In cancer, most of the pyruvate generated by excessive glycolysis is diverted to the generation of lactate, even if oxygen is present, with the help of LDH. One way in which LDH is able to facilitate tumor progression is through interaction with the tumor stroma, where it is important for ECM remodeling, activation of signaling pathways, the release of inflammatory molecules, and fueling of CAFs, all thanks to the lactate generated in the tumor cell that subsequently released by increased expression of the lactate transporter MCT4. An increase in extracellular lactate also triggers an increase in the expression of MCT1 and LDH in the CAFs, which are then absorbed and converted into pyruvate to satisfy the needs of these stromal cells, thereby initiating positive feedback between cancer cells and the stroma [50].

References

  1. Campbell, P.J.; Getz, G.; Korbel, J.O.; Stuart, J.M.; Jennings, J.L.; Stein, L.D.; Perry, M.D.; Nahal-Bose, H.K.; Ouellette, B.F.F.; Li, C.H.; et al. Pan-cancer analysis of whole genomes. Nature 2020, 578, 82–93.
  2. Ferlay, J.; Colombet, M.; Soerjomataram, I.; Parkin, D.M.; Piñeros, M.; Znaor, A.; Bray, F. Cancer Statistics for the Year 2020: An Overview. Int. J. Cancer 2021, 149, 778–789.
  3. Hanahan, D.; Weinberg, R.A. Hallmarks of Cancer: The next Generation. Cell 2011, 144, 646–674.
  4. Hanahan, D. Hallmarks of Cancer: New Dimensions. Cancer Discov. 2022, 12, 31–46.
  5. DeBerardinis, R.J.; Chandel, N.S. Fundamentals of Cancer Metabolism. Sci. Adv. 2016, 2, e1600200.
  6. Liberti, M.V.; Locasale, J.W. The Warburg Effect: How Does It Benefit Cancer Cells? Trends Biochem. Sci. 2016, 41, 211–218.
  7. da Silva-Diz, V.; Lorenzo-Sanz, L.; Bernat-Peguera, A.; Lopez-Cerda, M.; Muñoz, P. Cancer Cell Plasticity: Impact on Tumor Progression and Therapy Response. Semin. Cancer Biol. 2018, 53, 48–58.
  8. Lue, H.; Podolak, J.; Kolahi, K.; Cheng, L.; Rao, S.; Garg, D.; Xue, C.-H.; Rantala, J.K.; Tyner, J.W.; Thornburg, K.L.; et al. Metabolic Reprogramming Ensures Cancer Cell Survival despite Oncogenic Signaling Blockade. Genes Dev. 2017, 31, 2067–2084.
  9. Sun, L.; Suo, C.; Li, S.-T.; Zhang, H.; Gao, P. Metabolic Reprogramming for Cancer Cells and Their Microenvironment: Beyond the Warburg Effect. Biochim. Biophys. Acta Rev. Cancer 2018, 1870, 51–66.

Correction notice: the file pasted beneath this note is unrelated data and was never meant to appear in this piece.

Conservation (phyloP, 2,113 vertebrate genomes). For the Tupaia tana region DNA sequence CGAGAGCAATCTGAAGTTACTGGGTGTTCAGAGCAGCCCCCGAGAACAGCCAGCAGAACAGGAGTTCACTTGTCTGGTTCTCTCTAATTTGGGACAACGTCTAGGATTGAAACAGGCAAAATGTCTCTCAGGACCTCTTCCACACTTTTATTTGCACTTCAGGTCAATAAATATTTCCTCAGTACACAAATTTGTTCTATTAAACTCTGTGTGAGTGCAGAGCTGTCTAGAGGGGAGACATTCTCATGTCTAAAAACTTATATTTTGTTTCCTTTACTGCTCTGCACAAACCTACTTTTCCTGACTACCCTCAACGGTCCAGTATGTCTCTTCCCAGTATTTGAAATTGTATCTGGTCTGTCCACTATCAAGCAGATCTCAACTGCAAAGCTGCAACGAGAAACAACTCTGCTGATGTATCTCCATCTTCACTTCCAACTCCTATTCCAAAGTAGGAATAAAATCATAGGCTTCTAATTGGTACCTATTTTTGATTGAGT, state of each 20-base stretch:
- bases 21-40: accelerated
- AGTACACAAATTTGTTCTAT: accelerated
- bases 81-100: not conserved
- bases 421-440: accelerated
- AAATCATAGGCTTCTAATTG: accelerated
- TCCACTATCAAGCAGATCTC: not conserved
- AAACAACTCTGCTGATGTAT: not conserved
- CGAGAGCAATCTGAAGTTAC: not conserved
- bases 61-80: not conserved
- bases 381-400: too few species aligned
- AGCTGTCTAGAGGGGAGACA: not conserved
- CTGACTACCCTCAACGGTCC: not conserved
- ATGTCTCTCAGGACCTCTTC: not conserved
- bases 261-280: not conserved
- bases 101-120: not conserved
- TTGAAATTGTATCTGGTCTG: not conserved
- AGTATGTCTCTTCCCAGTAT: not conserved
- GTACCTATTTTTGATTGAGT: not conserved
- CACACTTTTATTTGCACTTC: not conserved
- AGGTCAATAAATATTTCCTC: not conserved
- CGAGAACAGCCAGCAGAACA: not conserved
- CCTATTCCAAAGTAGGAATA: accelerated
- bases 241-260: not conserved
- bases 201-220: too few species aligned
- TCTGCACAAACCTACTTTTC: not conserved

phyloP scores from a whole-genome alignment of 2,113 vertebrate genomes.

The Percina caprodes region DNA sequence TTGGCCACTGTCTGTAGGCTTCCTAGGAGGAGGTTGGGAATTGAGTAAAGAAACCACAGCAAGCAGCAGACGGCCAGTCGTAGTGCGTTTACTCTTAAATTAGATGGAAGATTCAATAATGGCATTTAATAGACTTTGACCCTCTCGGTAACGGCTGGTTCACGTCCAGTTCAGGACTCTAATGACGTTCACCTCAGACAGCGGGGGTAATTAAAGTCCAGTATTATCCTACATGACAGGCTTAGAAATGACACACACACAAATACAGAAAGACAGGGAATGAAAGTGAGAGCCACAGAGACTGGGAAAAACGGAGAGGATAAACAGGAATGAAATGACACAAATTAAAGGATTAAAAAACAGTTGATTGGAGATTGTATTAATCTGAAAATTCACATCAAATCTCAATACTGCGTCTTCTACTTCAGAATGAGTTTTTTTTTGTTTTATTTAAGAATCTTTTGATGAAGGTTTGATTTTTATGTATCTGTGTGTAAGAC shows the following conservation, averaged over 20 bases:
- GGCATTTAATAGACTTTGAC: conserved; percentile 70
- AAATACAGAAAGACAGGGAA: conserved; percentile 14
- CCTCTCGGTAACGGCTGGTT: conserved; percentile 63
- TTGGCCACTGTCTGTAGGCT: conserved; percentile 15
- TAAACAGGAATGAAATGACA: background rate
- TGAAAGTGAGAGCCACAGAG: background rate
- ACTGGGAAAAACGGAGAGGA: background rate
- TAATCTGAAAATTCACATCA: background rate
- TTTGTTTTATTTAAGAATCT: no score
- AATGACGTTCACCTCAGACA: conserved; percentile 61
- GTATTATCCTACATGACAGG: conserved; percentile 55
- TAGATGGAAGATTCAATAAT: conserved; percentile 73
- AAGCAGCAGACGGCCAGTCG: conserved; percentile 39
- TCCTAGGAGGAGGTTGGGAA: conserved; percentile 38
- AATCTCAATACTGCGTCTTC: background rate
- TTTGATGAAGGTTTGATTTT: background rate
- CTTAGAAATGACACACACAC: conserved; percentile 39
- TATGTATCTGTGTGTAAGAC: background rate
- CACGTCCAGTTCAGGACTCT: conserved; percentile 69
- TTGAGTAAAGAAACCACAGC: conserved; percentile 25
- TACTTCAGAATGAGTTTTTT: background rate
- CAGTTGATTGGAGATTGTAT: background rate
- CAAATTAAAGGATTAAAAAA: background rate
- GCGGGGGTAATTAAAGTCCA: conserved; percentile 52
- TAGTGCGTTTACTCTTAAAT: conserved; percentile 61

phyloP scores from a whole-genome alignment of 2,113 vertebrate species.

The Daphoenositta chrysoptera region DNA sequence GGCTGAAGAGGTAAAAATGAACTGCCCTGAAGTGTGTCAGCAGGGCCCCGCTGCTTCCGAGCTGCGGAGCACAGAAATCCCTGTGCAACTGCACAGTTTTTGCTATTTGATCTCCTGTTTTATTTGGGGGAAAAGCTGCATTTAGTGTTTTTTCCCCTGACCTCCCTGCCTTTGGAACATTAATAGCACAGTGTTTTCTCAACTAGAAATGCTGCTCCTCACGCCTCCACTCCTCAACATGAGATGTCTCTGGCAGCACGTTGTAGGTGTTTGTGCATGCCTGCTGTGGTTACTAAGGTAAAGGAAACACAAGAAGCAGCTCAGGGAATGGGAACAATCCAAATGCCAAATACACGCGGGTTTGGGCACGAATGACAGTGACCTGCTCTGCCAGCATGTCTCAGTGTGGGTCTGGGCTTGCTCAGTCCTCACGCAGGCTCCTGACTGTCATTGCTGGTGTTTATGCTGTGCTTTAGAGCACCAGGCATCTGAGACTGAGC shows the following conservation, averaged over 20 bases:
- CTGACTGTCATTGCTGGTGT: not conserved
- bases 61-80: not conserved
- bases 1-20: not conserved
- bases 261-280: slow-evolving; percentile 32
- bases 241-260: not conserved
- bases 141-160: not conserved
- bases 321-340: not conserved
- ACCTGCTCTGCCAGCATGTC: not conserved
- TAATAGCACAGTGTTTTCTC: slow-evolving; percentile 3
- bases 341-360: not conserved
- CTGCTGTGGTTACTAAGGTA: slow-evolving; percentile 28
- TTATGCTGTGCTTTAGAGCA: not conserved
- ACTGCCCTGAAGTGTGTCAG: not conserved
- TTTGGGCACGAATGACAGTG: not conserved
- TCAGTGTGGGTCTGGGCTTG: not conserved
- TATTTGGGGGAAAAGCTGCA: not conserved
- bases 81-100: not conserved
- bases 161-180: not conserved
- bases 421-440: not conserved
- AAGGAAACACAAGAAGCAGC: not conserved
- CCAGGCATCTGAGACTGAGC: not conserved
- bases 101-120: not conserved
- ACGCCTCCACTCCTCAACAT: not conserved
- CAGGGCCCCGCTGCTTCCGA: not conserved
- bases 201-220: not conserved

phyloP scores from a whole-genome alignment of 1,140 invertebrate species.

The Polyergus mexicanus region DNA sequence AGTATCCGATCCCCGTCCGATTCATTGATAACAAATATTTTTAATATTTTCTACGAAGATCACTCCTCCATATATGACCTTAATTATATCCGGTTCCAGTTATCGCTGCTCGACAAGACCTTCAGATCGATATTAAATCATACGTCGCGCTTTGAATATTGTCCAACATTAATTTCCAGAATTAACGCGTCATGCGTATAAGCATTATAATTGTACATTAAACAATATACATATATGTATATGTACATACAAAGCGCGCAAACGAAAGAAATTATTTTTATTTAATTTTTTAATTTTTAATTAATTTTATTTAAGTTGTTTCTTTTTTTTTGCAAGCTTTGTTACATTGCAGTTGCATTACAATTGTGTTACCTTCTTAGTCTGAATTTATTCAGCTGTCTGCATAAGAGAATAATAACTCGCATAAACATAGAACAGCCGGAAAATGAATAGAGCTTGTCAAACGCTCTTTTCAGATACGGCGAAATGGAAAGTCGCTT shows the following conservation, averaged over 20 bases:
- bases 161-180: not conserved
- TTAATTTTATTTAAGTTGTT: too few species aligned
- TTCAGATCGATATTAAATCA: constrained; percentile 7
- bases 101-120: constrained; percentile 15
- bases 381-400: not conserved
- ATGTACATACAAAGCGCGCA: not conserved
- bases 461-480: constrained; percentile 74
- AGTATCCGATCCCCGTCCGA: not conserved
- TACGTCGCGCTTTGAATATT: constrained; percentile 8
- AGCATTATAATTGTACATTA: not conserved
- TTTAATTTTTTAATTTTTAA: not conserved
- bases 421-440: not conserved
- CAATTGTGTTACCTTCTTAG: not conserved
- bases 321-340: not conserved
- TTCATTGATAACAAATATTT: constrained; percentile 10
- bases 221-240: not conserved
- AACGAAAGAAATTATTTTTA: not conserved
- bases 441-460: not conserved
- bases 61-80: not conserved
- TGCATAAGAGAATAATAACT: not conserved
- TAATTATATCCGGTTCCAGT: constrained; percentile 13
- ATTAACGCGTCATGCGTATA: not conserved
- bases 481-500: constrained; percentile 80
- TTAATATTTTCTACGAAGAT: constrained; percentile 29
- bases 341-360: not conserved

10. Xia, L.; Oyang, L.; Lin, J.; Tan, S.; Han, Y.; Wu, N.; Yi, P.; Tang, L.; Pan, Q.; Rao, S.; et al. The Cancer Metabolic Reprogramming and Immune Response. Mol. Cancer 2021, 20, 28.
  11. Li, T.; Tan, X.; Yang, R.; Miao, Y.; Zhang, M.; Xi, Y.; Guo, R.; Zheng, M.; Li, B. Discovery of Novel Glyceraldehyde-3-Phosphate Dehydrogenase Inhibitor via Docking-Based Virtual Screening. Bioorg. Chem. 2020, 96, 103620.
  12. Ghanbari Movahed, Z.; Rastegari-Pouyani, M.; Mohammadi, M.H.; Mansouri, K. Cancer Cells Change Their Glucose Metabolism to Overcome Increased ROS: One Step from Cancer Cell to Cancer Stem Cell? Biomed. Pharmacother. 2019, 112, 108690.
  13. Pavlova, N.N.; Thompson, C.B. The Emerging Hallmarks of Cancer Metabolism. Cell Metab. 2016, 23, 27–47.
  14. Sun, R.C.; Dukhande, V.V.; Zhou, Z.; Young, L.E.A.; Emanuelle, S.; Brainson, C.F.; Gentry, M.S. Nuclear Glycogenolysis Modulates Histone Acetylation in Human Non-Small Cell Lung Cancers. Cell Metab. 2019, 30, 903–916.
  15. Grasmann, G.; Smolle, E.; Olschewski, H.; Leithner, K. Gluconeogenesis in Cancer Cells—Repurposing of a Starvation-Induced Metabolic Pathway? Biochim. Biophys. Acta BBA Rev. Cancer 2019, 1872, 24–36.
  16. Vincent, E.E.; Sergushichev, A.; Griss, T.; Gingras, M.-C.; Samborska, B.; Ntimbane, T.; Coelho, P.P.; Blagih, J.; Raissi, T.C.; Choinière, L.; et al. Mitochondrial Phosphoenolpyruvate Carboxykinase Regulates Metabolic Adaptation and Enables Glucose-Independent Tumor Growth. Mol. Cell 2015, 60, 195–207.
  17. Zhou, L.; Luo, M.; Cheng, L.-J.; Li, R.-N.; Liu, B.; Linghu, H. Glutamine-Fructose-6-Phosphate Transaminase 2 (GFPT2) Promotes the EMT of Serous Ovarian Cancer by Activating the Hexosamine Biosynthetic Pathway to Increase the Nuclear Location of β-Catenin. Pathol. Res. Pract. 2019, 215, 152681.
  18. Bu, P.; Chen, K.Y.; Xiang, K.; Johnson, C.; Crown, S.B.; Rakhilin, N.; Ai, Y.; Wang, L.; Xi, R.; Astapova, I.; et al. Aldolase B-Mediated Fructose Metabolism Drives Metabolic Reprogramming of Colon Cancer Liver Metastasis. Cell Metab. 2018, 27, 1249–1262.
  19. Hammond, G.R.V.; Burke, J.E. Novel Roles of Phosphoinositides in Signaling, Lipid Transport, and Disease. Curr. Opin. Cell Biol. 2020, 63, 57–67.
  20. Fernández, L.P.; Gómez de Cedrón, M.; Ramírez de Molina, A. Alterations of Lipid Metabolism in Cancer: Implications in Prognosis and Treatment. Front. Oncol. 2020, 10, 577420.
  21. Wang, J.; Li, Y. CD36 Tango in Cancer: Signaling Pathways and Functions. Theranostics 2019, 9, 4893–4908.
  22. Tanase, C.; Enciu, A.M.; Codrici, E.; Popescu, I.D.; Dudau, M.; Dobri, A.M.; Pop, S.; Mihai, S.; Gheorghișan-Gălățeanu, A.-A.; Hinescu, M.E. Fatty Acids, CD36, Thrombospondin-1, and CD47 in Glioblastoma: Together and/or Separately? Int. J. Mol. Sci. 2022, 23, 604.
  23. Hu, J.; Zhang, L.; Chen, W.; Shen, L.; Jiang, J.; Sun, S.; Chen, Z. Role of Intra- and Extracellular Lipid Signals in Cancer Stemness and Potential Therapeutic Strategy. Front. Pharmacol. 2021, 12, 730751.